3 minute read

Unlike unit tests where we should be isolating the test to just the codes in the function we are testing, integration tests is meant to test the full spectrum of dependencies of the function. In the case of testing the rest api of our spring boot application, we are testing the results from the combination of the controller, service, and repository, to ensure that the result is what we are expecting. To do that, we will need to integrate all the components to work together.

We can do that by simply annotating our integration test class with the @SpringBootTest annotation. And to be able to autowire a mock MVC, we add the @AutoConfigureMockMvc annotation. We also autowire the ObjectMapper so that we can create json string of our model class easily.

public class PostControllerIntegrationTest {
    MockMvc mvc;

    ObjectMapper objectMapper;

A dilema with integration testing is that we shouldn’t mock any of our components, so that we can have a complete uninterrupted scenario for our test environment, but that will not allow us to add data and run individual test function to test the outcome when initial data is required. For example, in order to test the update function, the data to be updated must already exist. So we can’t run the test for the update function without first running the test for the create function in the same test. We can’t run just the test function, but we can run the whole test class and that will work. Except that the individual test functions are executed in random order, or usually by alphabetical order. That will not work for us if our update test function is alphabetically before our create test function. So, in order to arrange the order of the functions to execute, we add the @TestMethodOrder(MethodOrderer.OrderAnnotation.class) to our class, then add the @Order(1) annotation to our function to let Spring Testing the order for our tests.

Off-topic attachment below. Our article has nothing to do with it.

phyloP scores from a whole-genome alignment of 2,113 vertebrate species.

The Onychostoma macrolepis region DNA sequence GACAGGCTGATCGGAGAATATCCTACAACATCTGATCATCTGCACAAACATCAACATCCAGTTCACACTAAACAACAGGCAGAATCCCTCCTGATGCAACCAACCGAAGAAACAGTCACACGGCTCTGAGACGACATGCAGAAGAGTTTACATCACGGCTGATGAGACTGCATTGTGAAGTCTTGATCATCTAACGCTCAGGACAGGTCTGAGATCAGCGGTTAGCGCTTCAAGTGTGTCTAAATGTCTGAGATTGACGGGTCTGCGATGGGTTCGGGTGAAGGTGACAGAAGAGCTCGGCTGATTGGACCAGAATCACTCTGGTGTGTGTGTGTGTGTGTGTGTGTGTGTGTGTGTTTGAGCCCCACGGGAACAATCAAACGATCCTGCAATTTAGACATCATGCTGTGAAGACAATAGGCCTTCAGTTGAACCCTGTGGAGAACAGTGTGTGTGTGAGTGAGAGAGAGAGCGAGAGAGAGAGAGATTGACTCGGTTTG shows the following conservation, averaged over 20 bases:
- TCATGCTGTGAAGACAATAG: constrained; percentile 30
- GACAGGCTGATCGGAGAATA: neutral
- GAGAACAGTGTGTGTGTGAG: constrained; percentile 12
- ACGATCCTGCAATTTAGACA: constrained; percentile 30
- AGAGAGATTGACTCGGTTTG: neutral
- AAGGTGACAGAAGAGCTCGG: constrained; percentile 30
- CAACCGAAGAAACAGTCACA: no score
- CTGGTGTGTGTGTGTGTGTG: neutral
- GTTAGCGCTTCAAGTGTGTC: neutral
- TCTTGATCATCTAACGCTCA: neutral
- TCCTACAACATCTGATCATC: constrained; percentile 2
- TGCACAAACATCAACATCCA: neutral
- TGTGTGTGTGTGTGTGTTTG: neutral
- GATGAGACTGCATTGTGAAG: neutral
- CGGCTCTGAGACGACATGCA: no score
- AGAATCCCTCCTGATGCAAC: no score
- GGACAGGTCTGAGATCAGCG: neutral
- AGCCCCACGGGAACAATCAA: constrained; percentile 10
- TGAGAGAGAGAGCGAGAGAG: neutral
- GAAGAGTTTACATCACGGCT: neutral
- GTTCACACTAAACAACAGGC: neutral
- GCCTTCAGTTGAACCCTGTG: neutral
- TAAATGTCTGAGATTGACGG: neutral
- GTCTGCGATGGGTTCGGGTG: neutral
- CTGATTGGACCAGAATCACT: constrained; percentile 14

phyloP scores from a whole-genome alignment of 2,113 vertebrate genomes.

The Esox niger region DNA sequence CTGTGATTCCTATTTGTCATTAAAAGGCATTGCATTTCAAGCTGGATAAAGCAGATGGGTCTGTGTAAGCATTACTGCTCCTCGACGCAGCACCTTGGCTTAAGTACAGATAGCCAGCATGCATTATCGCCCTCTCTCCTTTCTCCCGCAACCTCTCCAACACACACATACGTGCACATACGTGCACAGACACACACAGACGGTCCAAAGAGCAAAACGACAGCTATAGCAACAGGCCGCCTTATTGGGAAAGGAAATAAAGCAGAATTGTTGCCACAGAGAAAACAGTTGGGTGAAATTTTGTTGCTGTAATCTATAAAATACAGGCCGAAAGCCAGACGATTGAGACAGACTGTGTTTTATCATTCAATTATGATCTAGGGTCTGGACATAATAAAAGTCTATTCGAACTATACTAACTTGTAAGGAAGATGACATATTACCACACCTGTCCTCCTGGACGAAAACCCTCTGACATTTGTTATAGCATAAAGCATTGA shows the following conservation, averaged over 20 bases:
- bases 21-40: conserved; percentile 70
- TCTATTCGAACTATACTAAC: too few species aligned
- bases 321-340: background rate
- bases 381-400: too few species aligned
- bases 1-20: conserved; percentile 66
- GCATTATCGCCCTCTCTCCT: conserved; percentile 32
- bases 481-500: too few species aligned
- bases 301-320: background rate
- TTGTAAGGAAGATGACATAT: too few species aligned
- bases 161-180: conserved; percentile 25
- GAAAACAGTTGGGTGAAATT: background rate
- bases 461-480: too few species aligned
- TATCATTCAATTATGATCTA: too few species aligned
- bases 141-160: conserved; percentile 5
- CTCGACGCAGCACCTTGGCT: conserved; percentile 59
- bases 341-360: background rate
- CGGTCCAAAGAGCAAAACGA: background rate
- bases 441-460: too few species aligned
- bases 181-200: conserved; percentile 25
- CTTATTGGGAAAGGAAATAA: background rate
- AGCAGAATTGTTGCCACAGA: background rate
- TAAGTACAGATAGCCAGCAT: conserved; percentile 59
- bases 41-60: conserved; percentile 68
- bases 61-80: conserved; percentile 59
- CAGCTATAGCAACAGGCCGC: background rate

public void whenCreatePost_thenReturnStatusCreatedAndPost() throws Exception {

public void whenListPost_thenReturnPostList() throws Exception {

Next, because we want to use the @BeforeAll annotation to create a Topic before running all the functions in this PostControllerIntegrationTest, so that all the test functions can use it and we don’t want to create the Topic every time before a function, we have to add the @TestInstance(TestInstance.Lifecycle.PER_CLASS) to have 1 instance of the test class to run all the tests instead of creating an instance for each method, which is the default. Without this, having the @BeforeAll will give a compile error.

public void setup() throws Exception {
    topic = Topic.builder().topicId(1L).title("Topic").build();
    MvcResult result = mvc.perform(post("/api/v1/topics").contentType(MediaType.APPLICATION_JSON).content(objectMapper.writeValueAsString(topic)))
    topic = objectMapper.readValue(result.getResponse().getContentAsString(), Topic.class);

The DirtiesContext annotation applied to the test class will create a totally new application context after finish running the test class, so that the database will be empty. This is needed because we are creating the same Topic instance in the 2 different test classes, we don’t want our tests to have data from the results of running other tests.

Lastly, we can write our test functions just like how we write for our unit tests by using the MockMvc to run the http request and asset the results, sans the mocking.

public void whenPostTopic_thenReturnStatusCreatedAndTopic() throws Exception {
    Topic topic = new Topic("Topic");

The above working example is available on my github repo.

This is part of a series illustrating how to build a backend Spring boot application.